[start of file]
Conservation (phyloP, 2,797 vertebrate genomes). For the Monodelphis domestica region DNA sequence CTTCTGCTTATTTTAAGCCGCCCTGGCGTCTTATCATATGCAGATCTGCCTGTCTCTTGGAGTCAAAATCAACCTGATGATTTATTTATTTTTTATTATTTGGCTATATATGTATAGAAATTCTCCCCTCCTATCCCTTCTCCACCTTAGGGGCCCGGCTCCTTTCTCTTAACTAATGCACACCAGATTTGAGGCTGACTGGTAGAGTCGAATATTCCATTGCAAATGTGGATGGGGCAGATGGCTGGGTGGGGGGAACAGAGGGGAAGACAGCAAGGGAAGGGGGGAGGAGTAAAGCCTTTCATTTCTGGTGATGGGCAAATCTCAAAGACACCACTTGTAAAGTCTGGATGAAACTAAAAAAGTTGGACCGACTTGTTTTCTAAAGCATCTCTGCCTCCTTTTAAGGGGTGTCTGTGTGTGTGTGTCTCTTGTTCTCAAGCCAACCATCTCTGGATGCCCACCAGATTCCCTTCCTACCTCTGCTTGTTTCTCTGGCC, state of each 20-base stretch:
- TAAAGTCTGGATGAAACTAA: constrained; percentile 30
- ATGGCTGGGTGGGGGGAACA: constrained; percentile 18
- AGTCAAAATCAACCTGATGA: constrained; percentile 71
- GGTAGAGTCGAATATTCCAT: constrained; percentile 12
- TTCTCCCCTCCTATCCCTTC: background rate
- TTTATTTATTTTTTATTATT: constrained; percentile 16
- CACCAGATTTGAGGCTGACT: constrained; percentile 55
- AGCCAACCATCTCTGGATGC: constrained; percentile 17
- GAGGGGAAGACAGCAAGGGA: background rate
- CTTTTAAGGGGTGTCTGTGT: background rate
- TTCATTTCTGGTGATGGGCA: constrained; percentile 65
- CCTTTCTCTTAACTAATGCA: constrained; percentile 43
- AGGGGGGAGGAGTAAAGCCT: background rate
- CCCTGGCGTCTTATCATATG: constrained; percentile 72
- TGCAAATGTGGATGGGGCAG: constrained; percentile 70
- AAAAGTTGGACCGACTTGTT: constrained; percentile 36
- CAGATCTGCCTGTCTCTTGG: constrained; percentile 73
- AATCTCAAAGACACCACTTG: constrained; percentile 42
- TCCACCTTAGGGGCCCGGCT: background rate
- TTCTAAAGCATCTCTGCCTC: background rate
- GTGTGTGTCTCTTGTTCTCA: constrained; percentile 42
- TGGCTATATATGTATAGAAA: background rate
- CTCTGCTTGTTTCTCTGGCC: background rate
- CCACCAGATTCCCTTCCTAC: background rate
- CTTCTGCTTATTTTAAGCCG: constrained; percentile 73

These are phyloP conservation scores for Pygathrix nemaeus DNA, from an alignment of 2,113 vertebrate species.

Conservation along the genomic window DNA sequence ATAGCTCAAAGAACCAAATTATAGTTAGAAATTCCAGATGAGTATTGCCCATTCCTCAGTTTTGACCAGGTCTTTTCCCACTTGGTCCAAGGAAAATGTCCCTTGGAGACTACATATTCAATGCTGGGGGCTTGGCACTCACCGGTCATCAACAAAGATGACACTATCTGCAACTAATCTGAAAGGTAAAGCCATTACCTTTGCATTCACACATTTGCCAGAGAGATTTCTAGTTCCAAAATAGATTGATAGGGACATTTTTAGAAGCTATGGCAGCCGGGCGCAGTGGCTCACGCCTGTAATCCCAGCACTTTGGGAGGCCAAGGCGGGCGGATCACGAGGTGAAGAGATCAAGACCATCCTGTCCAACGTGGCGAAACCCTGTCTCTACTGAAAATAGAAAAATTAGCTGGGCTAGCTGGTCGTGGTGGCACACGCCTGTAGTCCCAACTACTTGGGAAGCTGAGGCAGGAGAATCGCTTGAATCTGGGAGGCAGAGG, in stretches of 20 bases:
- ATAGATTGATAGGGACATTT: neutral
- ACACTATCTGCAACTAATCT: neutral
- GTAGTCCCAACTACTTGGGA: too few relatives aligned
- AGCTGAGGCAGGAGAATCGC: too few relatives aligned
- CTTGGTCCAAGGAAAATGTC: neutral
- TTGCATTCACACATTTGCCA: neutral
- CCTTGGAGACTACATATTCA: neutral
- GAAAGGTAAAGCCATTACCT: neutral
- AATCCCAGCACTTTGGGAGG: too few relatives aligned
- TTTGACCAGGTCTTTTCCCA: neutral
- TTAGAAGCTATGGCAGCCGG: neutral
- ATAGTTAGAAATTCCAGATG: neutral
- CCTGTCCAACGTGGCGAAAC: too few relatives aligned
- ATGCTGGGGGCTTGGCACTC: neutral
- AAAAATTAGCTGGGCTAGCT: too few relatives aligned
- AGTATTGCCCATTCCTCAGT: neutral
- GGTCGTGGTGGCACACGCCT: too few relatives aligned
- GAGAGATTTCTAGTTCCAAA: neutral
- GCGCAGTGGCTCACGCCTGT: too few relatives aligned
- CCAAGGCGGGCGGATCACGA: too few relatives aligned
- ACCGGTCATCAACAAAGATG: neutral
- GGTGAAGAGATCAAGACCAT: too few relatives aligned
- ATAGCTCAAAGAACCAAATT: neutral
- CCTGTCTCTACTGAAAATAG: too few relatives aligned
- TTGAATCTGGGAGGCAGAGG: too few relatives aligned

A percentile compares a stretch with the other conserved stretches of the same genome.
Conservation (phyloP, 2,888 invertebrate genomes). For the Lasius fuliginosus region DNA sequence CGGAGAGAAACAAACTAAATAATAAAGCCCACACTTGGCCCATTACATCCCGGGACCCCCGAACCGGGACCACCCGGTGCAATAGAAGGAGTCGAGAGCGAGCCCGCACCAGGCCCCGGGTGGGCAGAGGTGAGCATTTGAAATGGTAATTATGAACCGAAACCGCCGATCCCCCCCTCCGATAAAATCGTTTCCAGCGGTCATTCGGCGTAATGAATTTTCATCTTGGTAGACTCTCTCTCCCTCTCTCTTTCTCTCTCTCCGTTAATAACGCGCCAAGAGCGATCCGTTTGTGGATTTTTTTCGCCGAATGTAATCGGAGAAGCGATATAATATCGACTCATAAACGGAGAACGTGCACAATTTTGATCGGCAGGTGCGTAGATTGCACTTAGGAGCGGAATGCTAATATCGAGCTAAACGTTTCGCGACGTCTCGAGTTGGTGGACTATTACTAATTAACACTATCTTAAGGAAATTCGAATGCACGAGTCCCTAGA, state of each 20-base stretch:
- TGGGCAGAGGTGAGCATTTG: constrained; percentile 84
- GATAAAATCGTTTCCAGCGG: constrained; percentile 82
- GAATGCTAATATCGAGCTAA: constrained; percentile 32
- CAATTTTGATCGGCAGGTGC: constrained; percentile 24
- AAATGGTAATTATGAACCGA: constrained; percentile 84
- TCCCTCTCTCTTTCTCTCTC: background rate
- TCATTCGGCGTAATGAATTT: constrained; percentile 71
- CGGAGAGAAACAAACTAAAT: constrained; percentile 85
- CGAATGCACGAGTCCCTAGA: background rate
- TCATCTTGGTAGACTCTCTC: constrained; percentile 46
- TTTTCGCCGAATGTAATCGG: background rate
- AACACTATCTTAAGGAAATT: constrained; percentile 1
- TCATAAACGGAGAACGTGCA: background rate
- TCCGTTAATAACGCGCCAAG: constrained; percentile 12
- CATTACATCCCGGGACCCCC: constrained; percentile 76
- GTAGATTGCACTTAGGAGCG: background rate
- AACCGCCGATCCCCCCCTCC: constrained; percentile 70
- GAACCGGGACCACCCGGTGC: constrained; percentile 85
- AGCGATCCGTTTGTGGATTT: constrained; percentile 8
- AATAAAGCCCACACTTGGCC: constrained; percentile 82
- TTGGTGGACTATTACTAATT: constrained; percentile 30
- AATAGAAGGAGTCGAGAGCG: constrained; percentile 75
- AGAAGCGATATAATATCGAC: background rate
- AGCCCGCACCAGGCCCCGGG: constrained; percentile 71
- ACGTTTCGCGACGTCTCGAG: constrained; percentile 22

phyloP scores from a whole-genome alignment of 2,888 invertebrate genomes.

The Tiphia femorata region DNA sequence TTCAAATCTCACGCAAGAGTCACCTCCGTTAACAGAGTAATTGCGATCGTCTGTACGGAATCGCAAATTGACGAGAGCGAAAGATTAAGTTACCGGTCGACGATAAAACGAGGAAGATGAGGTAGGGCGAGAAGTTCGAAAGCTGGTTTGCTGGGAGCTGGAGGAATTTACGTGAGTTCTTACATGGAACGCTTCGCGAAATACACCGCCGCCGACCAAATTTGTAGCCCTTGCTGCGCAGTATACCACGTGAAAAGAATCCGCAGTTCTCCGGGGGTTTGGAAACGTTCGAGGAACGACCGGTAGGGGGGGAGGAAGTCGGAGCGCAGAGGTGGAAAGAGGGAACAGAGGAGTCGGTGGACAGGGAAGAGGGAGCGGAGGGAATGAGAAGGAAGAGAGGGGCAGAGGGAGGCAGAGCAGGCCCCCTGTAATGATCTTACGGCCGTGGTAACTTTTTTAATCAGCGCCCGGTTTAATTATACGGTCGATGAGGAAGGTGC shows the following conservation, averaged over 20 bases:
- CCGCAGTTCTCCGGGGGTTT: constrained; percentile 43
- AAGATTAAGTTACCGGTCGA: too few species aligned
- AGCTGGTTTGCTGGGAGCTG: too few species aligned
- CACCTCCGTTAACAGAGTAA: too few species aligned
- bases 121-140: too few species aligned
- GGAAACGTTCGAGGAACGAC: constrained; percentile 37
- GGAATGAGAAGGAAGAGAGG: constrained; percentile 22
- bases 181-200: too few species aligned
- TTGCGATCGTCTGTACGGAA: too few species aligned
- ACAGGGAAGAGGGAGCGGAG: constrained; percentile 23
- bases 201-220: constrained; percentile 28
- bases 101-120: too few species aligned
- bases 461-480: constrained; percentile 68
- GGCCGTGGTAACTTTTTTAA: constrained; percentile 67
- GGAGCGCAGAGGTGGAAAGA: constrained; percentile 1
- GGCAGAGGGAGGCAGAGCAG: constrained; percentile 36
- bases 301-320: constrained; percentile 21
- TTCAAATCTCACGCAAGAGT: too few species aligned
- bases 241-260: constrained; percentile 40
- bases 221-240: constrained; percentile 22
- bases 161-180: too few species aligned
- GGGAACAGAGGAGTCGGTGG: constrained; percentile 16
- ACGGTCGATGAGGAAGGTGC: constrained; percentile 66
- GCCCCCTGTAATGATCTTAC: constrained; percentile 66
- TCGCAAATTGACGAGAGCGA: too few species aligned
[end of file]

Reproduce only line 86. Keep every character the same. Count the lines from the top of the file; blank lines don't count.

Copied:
- CACCTCCGTTAACAGAGTAA: too few species aligned